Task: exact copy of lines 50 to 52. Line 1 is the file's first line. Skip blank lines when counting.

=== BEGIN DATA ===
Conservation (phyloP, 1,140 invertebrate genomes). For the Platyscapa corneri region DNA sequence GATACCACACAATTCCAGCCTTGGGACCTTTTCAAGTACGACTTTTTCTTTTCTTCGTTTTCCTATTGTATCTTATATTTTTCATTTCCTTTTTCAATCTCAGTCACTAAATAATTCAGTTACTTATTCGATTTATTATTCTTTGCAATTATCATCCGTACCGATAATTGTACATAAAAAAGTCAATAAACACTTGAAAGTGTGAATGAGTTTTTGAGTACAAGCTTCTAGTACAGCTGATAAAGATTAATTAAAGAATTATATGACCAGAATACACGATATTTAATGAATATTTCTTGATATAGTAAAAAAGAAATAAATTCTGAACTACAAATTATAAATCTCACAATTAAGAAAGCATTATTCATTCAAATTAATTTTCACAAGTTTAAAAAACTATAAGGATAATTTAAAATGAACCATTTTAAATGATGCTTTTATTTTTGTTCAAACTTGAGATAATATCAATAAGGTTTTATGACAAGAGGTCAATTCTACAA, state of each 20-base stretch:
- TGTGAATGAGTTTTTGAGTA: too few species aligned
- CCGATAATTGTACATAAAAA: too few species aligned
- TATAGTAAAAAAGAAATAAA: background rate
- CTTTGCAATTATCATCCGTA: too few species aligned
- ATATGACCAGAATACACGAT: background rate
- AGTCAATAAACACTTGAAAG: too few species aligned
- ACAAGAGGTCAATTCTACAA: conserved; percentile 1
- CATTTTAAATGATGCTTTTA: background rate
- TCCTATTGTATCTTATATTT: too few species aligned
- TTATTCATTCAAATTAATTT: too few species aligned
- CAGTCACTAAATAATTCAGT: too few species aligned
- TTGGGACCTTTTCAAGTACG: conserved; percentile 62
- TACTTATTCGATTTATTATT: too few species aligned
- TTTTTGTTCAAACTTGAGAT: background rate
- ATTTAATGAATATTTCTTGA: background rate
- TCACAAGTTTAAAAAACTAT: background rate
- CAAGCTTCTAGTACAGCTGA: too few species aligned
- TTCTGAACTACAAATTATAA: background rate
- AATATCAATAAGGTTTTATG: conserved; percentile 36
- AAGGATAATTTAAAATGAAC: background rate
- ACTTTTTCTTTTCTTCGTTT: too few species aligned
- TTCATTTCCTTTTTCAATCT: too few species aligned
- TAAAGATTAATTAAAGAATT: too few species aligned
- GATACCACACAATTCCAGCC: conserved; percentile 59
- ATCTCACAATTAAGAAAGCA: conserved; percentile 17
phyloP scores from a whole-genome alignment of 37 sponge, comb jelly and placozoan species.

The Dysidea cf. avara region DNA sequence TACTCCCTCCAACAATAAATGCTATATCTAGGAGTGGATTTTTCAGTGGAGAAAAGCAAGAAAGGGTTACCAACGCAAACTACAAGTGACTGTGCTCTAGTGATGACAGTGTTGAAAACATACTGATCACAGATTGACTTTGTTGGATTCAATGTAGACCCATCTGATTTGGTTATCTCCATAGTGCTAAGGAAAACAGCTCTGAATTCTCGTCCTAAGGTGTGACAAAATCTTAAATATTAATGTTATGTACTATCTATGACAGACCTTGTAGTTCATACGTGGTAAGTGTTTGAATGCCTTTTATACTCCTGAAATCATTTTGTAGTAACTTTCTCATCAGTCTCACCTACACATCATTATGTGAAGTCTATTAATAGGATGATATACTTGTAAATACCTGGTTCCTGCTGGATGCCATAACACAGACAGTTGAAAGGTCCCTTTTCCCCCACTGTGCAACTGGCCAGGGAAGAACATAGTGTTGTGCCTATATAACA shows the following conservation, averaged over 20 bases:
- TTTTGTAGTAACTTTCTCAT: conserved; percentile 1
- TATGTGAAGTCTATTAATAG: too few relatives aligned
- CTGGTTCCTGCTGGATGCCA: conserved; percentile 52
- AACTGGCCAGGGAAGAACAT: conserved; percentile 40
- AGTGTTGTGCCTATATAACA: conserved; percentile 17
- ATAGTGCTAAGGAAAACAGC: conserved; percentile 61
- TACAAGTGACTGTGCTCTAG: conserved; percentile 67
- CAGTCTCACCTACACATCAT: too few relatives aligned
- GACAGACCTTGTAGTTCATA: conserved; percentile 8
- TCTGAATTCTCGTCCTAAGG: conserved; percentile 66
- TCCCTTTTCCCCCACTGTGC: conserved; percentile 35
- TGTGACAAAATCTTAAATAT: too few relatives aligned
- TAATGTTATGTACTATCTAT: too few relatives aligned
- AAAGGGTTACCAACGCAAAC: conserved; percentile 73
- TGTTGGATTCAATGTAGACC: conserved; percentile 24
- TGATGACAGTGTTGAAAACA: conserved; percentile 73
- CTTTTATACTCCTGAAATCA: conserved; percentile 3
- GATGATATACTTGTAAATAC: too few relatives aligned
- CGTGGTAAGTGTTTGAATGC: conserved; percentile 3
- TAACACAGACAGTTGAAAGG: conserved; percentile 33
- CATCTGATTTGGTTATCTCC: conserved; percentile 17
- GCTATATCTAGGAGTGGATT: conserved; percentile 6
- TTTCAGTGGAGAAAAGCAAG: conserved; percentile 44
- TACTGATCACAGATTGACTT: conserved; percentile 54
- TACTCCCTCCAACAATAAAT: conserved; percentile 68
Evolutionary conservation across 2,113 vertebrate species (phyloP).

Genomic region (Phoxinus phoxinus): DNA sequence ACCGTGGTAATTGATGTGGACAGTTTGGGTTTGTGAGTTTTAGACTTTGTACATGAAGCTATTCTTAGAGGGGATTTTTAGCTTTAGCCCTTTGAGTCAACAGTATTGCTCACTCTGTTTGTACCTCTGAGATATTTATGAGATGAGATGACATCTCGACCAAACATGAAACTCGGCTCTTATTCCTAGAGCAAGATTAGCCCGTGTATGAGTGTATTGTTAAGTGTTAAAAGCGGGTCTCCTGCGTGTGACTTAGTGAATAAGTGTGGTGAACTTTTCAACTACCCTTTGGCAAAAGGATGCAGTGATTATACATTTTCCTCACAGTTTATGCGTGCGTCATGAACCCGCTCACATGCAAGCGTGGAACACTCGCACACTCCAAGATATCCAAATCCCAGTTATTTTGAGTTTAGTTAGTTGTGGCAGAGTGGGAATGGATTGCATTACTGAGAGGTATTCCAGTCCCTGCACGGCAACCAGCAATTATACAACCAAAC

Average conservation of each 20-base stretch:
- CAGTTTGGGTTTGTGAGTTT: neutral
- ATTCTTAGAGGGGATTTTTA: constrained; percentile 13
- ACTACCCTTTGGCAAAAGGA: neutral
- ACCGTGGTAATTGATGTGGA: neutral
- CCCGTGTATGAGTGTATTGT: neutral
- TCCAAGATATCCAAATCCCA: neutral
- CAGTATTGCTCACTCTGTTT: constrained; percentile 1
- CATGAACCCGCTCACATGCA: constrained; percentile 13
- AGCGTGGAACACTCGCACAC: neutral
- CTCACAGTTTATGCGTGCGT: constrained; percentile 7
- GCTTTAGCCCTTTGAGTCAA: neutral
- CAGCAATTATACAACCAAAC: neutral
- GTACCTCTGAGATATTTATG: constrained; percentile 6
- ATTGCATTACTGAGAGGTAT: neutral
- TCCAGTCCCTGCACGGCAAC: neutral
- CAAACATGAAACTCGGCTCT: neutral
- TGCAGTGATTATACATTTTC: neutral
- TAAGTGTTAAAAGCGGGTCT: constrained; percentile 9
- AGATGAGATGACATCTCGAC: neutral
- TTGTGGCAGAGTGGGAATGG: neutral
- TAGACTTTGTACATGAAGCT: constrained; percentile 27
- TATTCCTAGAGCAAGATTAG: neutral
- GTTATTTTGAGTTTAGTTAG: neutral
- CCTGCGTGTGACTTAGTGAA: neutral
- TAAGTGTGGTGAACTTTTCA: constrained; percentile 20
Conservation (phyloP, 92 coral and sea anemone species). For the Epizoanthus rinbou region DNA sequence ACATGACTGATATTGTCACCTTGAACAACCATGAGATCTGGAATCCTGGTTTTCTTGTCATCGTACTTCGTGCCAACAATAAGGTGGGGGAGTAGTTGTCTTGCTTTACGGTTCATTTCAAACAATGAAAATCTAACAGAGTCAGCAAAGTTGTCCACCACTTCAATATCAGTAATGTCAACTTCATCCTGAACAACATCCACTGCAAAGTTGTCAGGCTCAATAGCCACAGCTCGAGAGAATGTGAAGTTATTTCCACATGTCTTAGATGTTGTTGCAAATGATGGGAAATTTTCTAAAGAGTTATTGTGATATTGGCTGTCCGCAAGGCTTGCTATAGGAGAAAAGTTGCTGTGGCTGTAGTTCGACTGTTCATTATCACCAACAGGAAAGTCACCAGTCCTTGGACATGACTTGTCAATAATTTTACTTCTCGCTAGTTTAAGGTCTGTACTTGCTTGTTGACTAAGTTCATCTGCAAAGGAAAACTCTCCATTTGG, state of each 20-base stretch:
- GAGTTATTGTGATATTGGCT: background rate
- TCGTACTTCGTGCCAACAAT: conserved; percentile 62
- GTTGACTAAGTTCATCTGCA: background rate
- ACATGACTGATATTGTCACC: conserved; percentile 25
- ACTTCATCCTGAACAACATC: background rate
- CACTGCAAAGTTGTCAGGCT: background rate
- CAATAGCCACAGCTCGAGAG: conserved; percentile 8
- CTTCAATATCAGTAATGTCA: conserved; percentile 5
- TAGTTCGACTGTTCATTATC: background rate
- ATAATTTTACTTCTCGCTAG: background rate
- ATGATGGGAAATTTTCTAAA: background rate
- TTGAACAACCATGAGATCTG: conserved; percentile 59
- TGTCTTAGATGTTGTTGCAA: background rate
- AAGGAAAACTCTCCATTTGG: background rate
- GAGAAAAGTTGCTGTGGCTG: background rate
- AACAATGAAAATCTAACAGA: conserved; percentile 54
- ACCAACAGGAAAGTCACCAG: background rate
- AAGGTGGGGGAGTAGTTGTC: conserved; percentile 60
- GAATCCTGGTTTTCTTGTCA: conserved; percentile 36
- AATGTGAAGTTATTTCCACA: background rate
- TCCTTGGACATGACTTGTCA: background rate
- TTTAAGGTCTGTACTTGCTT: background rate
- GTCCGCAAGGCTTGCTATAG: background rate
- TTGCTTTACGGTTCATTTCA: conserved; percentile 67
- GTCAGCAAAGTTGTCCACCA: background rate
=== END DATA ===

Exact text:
- GCTATATCTAGGAGTGGATT: conserved; percentile 6
- TTTCAGTGGAGAAAAGCAAG: conserved; percentile 44
- TACTGATCACAGATTGACTT: conserved; percentile 54